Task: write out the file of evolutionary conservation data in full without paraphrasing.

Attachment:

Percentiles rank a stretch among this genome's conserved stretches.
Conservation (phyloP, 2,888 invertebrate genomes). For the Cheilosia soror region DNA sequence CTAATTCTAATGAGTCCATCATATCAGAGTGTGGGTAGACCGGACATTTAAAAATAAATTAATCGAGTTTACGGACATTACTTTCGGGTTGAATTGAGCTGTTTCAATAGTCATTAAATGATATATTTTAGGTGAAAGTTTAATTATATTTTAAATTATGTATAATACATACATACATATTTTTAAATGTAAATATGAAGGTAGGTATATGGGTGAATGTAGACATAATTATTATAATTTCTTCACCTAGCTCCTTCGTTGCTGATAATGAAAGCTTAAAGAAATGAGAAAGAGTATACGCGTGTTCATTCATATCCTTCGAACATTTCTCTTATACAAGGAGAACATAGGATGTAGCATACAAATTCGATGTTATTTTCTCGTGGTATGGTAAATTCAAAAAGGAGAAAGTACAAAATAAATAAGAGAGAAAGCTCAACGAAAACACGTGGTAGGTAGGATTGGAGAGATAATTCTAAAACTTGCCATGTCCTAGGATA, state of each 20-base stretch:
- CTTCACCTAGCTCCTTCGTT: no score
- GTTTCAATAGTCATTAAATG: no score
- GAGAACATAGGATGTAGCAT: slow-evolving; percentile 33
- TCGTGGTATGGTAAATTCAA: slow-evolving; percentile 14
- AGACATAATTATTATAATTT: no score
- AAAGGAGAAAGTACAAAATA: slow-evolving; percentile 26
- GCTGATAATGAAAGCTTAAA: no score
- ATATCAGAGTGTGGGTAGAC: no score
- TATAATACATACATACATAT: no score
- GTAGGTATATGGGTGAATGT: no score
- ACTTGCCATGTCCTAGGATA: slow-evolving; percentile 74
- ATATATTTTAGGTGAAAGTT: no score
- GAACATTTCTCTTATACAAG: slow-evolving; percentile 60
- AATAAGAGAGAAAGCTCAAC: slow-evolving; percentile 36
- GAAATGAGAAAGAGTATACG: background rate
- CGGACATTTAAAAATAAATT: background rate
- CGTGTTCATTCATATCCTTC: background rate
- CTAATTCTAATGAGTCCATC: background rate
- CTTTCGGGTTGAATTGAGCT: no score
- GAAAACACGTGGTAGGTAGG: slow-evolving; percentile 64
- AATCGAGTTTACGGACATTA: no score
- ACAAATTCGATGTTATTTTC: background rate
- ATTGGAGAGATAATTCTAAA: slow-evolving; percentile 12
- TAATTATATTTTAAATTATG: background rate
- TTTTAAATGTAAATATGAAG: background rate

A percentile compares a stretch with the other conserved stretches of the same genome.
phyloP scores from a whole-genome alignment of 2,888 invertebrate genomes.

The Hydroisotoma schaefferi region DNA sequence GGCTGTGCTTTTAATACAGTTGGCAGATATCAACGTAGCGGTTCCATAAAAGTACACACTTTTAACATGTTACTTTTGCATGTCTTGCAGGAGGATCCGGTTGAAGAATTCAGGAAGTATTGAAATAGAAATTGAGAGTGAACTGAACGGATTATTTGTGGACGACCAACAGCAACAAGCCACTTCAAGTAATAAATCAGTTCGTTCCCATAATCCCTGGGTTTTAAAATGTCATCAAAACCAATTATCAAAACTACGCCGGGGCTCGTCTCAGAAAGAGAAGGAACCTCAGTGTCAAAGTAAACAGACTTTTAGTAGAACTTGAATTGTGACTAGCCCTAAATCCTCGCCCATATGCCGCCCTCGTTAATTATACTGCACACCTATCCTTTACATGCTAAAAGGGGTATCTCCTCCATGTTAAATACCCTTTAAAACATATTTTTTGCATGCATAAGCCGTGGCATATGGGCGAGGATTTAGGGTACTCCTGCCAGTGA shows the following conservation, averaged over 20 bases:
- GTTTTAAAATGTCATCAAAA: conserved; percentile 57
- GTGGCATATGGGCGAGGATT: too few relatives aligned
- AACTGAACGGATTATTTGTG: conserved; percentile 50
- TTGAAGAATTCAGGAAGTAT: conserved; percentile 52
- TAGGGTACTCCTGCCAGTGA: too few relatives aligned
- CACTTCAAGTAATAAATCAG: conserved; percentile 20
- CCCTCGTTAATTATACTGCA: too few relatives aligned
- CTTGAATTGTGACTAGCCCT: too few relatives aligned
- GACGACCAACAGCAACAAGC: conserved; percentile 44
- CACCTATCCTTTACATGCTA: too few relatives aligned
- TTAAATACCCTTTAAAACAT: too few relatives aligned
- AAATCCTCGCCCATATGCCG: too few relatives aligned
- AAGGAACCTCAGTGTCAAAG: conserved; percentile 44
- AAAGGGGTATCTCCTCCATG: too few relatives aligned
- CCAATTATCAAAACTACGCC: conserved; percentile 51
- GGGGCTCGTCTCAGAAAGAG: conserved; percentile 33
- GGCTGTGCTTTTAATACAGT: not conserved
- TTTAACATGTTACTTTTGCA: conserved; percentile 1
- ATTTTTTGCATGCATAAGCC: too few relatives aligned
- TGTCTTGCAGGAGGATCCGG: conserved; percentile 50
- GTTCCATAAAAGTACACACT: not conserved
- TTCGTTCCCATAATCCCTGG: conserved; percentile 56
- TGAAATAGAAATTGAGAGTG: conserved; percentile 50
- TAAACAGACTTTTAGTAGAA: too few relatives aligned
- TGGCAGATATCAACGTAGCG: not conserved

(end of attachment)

Percentiles rank a stretch among this genome's conserved stretches.
Conservation (phyloP, 2,888 invertebrate genomes). For the Cheilosia soror region DNA sequence CTAATTCTAATGAGTCCATCATATCAGAGTGTGGGTAGACCGGACATTTAAAAATAAATTAATCGAGTTTACGGACATTACTTTCGGGTTGAATTGAGCTGTTTCAATAGTCATTAAATGATATATTTTAGGTGAAAGTTTAATTATATTTTAAATTATGTATAATACATACATACATATTTTTAAATGTAAATATGAAGGTAGGTATATGGGTGAATGTAGACATAATTATTATAATTTCTTCACCTAGCTCCTTCGTTGCTGATAATGAAAGCTTAAAGAAATGAGAAAGAGTATACGCGTGTTCATTCATATCCTTCGAACATTTCTCTTATACAAGGAGAACATAGGATGTAGCATACAAATTCGATGTTATTTTCTCGTGGTATGGTAAATTCAAAAAGGAGAAAGTACAAAATAAATAAGAGAGAAAGCTCAACGAAAACACGTGGTAGGTAGGATTGGAGAGATAATTCTAAAACTTGCCATGTCCTAGGATA, state of each 20-base stretch:
- CTTCACCTAGCTCCTTCGTT: no score
- GTTTCAATAGTCATTAAATG: no score
- GAGAACATAGGATGTAGCAT: slow-evolving; percentile 33
- TCGTGGTATGGTAAATTCAA: slow-evolving; percentile 14
- AGACATAATTATTATAATTT: no score
- AAAGGAGAAAGTACAAAATA: slow-evolving; percentile 26
- GCTGATAATGAAAGCTTAAA: no score
- ATATCAGAGTGTGGGTAGAC: no score
- TATAATACATACATACATAT: no score
- GTAGGTATATGGGTGAATGT: no score
- ACTTGCCATGTCCTAGGATA: slow-evolving; percentile 74
- ATATATTTTAGGTGAAAGTT: no score
- GAACATTTCTCTTATACAAG: slow-evolving; percentile 60
- AATAAGAGAGAAAGCTCAAC: slow-evolving; percentile 36
- GAAATGAGAAAGAGTATACG: background rate
- CGGACATTTAAAAATAAATT: background rate
- CGTGTTCATTCATATCCTTC: background rate
- CTAATTCTAATGAGTCCATC: background rate
- CTTTCGGGTTGAATTGAGCT: no score
- GAAAACACGTGGTAGGTAGG: slow-evolving; percentile 64
- AATCGAGTTTACGGACATTA: no score
- ACAAATTCGATGTTATTTTC: background rate
- ATTGGAGAGATAATTCTAAA: slow-evolving; percentile 12
- TAATTATATTTTAAATTATG: background rate
- TTTTAAATGTAAATATGAAG: background rate

A percentile compares a stretch with the other conserved stretches of the same genome.
phyloP scores from a whole-genome alignment of 2,888 invertebrate genomes.

The Hydroisotoma schaefferi region DNA sequence GGCTGTGCTTTTAATACAGTTGGCAGATATCAACGTAGCGGTTCCATAAAAGTACACACTTTTAACATGTTACTTTTGCATGTCTTGCAGGAGGATCCGGTTGAAGAATTCAGGAAGTATTGAAATAGAAATTGAGAGTGAACTGAACGGATTATTTGTGGACGACCAACAGCAACAAGCCACTTCAAGTAATAAATCAGTTCGTTCCCATAATCCCTGGGTTTTAAAATGTCATCAAAACCAATTATCAAAACTACGCCGGGGCTCGTCTCAGAAAGAGAAGGAACCTCAGTGTCAAAGTAAACAGACTTTTAGTAGAACTTGAATTGTGACTAGCCCTAAATCCTCGCCCATATGCCGCCCTCGTTAATTATACTGCACACCTATCCTTTACATGCTAAAAGGGGTATCTCCTCCATGTTAAATACCCTTTAAAACATATTTTTTGCATGCATAAGCCGTGGCATATGGGCGAGGATTTAGGGTACTCCTGCCAGTGA shows the following conservation, averaged over 20 bases:
- GTTTTAAAATGTCATCAAAA: conserved; percentile 57
- GTGGCATATGGGCGAGGATT: too few relatives aligned
- AACTGAACGGATTATTTGTG: conserved; percentile 50
- TTGAAGAATTCAGGAAGTAT: conserved; percentile 52
- TAGGGTACTCCTGCCAGTGA: too few relatives aligned
- CACTTCAAGTAATAAATCAG: conserved; percentile 20
- CCCTCGTTAATTATACTGCA: too few relatives aligned
- CTTGAATTGTGACTAGCCCT: too few relatives aligned
- GACGACCAACAGCAACAAGC: conserved; percentile 44
- CACCTATCCTTTACATGCTA: too few relatives aligned
- TTAAATACCCTTTAAAACAT: too few relatives aligned
- AAATCCTCGCCCATATGCCG: too few relatives aligned
- AAGGAACCTCAGTGTCAAAG: conserved; percentile 44
- AAAGGGGTATCTCCTCCATG: too few relatives aligned
- CCAATTATCAAAACTACGCC: conserved; percentile 51
- GGGGCTCGTCTCAGAAAGAG: conserved; percentile 33
- GGCTGTGCTTTTAATACAGT: not conserved
- TTTAACATGTTACTTTTGCA: conserved; percentile 1
- ATTTTTTGCATGCATAAGCC: too few relatives aligned
- TGTCTTGCAGGAGGATCCGG: conserved; percentile 50
- GTTCCATAAAAGTACACACT: not conserved
- TTCGTTCCCATAATCCCTGG: conserved; percentile 56
- TGAAATAGAAATTGAGAGTG: conserved; percentile 50
- TAAACAGACTTTTAGTAGAA: too few relatives aligned
- TGGCAGATATCAACGTAGCG: not conserved